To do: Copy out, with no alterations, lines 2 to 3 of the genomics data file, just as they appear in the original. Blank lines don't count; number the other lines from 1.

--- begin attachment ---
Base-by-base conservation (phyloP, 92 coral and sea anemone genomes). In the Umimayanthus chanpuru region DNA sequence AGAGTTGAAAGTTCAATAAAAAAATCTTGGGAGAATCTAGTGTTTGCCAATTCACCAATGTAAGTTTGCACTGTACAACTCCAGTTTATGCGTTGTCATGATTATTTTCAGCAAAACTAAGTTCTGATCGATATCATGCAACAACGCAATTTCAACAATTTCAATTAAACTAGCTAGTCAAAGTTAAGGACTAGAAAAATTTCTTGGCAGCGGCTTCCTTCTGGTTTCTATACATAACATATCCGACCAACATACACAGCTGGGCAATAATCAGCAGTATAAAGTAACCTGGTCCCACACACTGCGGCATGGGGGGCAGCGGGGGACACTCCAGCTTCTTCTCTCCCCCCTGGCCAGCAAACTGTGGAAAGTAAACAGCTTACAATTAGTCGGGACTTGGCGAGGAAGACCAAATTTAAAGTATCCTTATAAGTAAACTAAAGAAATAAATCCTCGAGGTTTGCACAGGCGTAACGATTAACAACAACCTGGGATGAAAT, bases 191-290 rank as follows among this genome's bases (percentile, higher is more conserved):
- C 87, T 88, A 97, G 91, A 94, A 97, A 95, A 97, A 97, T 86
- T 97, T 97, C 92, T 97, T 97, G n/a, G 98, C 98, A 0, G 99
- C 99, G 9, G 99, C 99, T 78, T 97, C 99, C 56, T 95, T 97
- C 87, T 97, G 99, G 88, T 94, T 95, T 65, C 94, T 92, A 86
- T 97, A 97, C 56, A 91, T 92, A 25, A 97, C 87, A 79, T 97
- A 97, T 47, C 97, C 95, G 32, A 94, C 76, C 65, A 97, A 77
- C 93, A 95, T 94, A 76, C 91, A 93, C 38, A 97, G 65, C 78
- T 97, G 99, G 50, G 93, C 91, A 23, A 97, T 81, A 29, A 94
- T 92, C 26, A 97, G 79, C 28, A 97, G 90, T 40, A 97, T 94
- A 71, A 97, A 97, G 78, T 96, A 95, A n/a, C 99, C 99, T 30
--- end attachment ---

- C 87, T 88, A 97, G 91, A 94, A 97, A 95, A 97, A 97, T 86
- T 97, T 97, C 92, T 97, T 97, G n/a, G 98, C 98, A 0, G 99